Discover Scotland's Saints, some are well known, but most of the rest will not be. Piecing together the lives of these early Catholics in Scotland is not easy and is beset by legend, poor translations and often quite scant information. However, there is much to learn, not least it tells us something about the people who venerated these men and women.
St Walthen/Waltheof | 1160AD
An abbot of that great Cistercian house at Melrose, son of the Earl of Huntingdon, and Maud - grand niece of William the Conqueror. On his Fathers death Maud married David I and so his young life was spent around the Scottish court. However he was much attracted to Cistercian spirituality, having first entered religious life with the Austin Canons of York, he removed himself to Rievaulx taking up the habit there. Later he would be made Abbot of Melrose. He is mentioned in a a life of St Malachi and was also elected to Bishop of St Andrews which he declined. He died at Melrose and some years later (12 or 50 depending on sources) his body was found incorrupt. His life was written down by Jocelyn of Furness.
St Berchan/Barchan | 6th Century
Likely of Irish origin, spending some time in Scotland in the areas around Renfrewshire and Argyll. He appears to be held in high regard for the Martyrology of Donegal mentions him in an illustrious list of important Saints that included St Columba and St Moluag.
St Angus | 6th Century
Thought to have been a disciple of St Columba, this Saint's name is recorded on the Stone of Oengus in Balquhidder, Perthshire, in which those being baptised or married would kneel. As Gow noted they would say: 'Beannaich Aonghais ann san Aoraidh (Bleess Angus in the oratory or chapel).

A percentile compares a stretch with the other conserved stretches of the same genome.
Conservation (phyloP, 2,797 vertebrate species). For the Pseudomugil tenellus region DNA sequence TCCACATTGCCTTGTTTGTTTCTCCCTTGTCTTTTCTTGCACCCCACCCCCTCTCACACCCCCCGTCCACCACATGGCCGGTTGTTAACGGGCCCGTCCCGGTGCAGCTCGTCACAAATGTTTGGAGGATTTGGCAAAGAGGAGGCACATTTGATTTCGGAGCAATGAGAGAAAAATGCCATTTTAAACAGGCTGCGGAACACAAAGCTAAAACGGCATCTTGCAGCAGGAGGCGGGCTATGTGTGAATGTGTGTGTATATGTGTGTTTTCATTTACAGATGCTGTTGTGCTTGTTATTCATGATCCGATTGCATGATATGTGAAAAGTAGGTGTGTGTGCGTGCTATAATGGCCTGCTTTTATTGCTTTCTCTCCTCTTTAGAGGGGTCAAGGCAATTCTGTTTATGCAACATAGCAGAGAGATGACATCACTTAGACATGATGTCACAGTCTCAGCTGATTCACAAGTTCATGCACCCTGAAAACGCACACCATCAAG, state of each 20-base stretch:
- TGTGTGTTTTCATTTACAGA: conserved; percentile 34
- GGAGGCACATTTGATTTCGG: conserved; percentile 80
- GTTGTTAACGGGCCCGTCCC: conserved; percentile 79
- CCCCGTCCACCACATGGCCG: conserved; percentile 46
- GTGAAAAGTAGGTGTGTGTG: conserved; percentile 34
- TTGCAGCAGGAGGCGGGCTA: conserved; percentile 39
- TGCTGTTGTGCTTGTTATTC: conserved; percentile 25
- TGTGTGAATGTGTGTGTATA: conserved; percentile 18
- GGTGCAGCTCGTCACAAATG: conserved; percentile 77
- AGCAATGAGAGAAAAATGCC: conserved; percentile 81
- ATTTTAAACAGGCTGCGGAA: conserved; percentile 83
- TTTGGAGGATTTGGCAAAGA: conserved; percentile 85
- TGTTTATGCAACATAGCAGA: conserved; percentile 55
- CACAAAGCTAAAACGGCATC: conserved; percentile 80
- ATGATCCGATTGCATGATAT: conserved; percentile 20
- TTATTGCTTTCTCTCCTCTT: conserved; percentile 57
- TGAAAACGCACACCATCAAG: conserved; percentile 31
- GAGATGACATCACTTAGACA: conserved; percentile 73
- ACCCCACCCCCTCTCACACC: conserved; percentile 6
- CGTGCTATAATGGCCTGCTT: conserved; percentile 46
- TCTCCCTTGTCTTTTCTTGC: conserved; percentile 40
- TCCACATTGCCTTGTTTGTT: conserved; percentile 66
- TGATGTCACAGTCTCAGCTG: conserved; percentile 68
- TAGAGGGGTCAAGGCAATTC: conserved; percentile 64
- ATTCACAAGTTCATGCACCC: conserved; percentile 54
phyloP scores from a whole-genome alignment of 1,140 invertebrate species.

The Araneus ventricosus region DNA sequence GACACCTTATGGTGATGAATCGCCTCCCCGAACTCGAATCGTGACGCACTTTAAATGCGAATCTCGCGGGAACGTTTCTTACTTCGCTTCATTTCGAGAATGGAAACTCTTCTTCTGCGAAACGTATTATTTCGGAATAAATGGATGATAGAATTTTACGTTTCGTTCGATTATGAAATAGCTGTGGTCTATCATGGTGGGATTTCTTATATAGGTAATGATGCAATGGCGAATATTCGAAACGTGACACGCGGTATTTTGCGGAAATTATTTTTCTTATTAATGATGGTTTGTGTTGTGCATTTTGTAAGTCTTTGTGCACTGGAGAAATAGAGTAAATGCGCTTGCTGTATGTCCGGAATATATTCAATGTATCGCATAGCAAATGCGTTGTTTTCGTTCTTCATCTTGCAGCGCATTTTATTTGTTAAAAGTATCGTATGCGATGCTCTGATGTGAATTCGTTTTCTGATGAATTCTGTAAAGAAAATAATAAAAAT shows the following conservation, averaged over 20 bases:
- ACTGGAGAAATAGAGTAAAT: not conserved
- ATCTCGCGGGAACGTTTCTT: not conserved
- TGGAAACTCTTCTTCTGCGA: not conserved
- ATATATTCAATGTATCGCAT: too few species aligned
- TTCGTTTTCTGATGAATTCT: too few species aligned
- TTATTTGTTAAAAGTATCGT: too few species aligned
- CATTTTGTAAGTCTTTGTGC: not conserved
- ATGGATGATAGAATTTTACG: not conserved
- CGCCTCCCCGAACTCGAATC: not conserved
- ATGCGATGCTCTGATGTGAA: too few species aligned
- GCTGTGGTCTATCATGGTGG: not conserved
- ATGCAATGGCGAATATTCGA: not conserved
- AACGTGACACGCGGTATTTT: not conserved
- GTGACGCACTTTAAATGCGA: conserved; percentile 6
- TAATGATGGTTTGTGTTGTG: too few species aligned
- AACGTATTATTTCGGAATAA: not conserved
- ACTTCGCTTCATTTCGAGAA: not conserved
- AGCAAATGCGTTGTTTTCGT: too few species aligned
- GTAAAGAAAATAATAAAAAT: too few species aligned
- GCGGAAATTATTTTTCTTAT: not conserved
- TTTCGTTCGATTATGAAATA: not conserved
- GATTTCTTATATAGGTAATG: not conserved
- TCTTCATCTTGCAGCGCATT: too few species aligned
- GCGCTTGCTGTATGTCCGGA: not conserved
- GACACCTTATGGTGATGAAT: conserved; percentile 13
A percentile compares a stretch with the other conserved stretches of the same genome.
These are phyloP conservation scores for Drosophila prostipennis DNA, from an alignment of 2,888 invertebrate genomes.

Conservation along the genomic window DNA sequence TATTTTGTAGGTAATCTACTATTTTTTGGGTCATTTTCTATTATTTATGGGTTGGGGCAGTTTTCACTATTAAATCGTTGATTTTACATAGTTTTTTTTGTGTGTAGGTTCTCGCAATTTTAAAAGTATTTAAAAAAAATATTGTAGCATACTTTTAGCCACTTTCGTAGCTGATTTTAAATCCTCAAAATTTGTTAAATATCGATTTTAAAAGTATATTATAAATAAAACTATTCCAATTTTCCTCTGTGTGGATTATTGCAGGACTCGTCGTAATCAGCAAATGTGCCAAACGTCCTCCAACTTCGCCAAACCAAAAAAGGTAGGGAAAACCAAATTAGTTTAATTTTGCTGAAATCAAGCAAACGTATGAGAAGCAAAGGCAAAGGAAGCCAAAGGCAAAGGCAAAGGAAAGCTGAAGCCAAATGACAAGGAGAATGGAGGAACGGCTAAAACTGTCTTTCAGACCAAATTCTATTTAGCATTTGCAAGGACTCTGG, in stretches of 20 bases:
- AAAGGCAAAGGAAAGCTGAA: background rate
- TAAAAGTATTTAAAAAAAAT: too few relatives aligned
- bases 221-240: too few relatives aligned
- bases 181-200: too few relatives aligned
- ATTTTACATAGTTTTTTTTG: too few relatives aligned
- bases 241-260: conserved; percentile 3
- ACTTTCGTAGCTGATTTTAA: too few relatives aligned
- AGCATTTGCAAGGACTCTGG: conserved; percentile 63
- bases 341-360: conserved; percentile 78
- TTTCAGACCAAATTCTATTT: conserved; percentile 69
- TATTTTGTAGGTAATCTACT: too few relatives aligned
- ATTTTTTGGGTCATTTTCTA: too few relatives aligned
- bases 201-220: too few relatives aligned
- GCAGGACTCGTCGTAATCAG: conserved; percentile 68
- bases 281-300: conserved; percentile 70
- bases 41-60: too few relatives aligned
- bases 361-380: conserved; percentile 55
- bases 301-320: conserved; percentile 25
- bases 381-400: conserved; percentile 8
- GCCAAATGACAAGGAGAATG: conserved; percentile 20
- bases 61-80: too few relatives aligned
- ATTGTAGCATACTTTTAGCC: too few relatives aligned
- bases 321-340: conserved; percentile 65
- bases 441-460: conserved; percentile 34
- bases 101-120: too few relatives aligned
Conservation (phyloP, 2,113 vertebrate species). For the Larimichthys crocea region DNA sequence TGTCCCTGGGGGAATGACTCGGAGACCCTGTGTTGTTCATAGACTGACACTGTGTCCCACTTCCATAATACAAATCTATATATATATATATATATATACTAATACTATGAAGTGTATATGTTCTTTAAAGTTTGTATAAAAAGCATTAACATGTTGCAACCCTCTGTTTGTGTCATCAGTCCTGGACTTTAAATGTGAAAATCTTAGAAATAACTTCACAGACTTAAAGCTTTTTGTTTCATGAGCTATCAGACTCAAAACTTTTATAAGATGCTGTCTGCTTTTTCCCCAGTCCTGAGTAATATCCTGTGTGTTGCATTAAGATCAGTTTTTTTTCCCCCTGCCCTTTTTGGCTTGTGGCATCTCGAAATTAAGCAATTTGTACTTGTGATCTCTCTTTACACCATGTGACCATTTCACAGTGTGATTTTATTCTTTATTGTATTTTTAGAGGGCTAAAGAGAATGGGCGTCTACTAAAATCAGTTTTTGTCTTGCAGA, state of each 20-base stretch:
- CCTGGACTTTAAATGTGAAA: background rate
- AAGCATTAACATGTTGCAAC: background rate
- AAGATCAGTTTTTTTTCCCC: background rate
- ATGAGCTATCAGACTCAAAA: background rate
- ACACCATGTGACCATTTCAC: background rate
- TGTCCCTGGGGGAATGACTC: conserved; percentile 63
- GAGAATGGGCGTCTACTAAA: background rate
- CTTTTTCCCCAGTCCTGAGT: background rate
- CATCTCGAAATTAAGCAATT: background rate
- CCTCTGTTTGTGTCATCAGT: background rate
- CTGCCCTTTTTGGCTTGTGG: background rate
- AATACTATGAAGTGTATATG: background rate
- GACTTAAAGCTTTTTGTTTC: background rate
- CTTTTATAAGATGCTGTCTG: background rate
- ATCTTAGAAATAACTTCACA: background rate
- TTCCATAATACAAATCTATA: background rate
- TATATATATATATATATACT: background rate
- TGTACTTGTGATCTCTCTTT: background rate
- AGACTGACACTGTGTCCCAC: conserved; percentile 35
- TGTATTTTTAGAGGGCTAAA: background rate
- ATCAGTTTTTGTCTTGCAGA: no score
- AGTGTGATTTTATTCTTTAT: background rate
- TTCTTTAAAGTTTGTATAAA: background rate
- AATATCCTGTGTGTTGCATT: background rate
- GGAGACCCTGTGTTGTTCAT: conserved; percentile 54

There is some question as to whether this Angus is actually a reference to Mochta of Louth, disciple of St Patrick and one who was forced to make a strong defence of himself in Rome due to his Irish origins.
St Blaan of Bute | 6th Century
Potentially of Irish origin, he spent seven years in the formation of St Congall and kenneth before moving to Scotland to serve God and had some kind of connection with St Cattan. On pilgrimage to Rome he was raised to the Episcopate and as he travelled home raised from the dead a boy in Anglia. He was also said to have been able to call fire from his finger tips to aid in the Night office. He is buried in Bute but there was a connection in Dunblane, having, it is said, established a monastery here which would later become a Bishopric in the time of king David I.
St Erchard | 5th/6th Century
St Aidan was born in Ireland at the end of the 6th century and joined the other Irish monks who settled in the great Iona Monastery. From there he went to establish the famous monastery on Lindisfarne on the invitation of the Saint-King Oswald whose conversion to Christianity had happened under the influence of Ionan monks he encountered in Iona whilst in exile.
St Aidan became Bishop of Northumbria when Oswald had regained the Kingdom his father had lost in a battle in 633AD. St Aidan was known for his poverty, generosity and zeal for sharing the faith. He supported the establishment of Old Melrose, the earlier monastic settlement that predated Cistercian monastery which you can go and visit now. It is said he also helped Abbess Ebba establish a monastic community in Coldingham. His death in 651AD was the sign for a young shepherd by the name of Cuthbert to enter monastic rule at Melrose.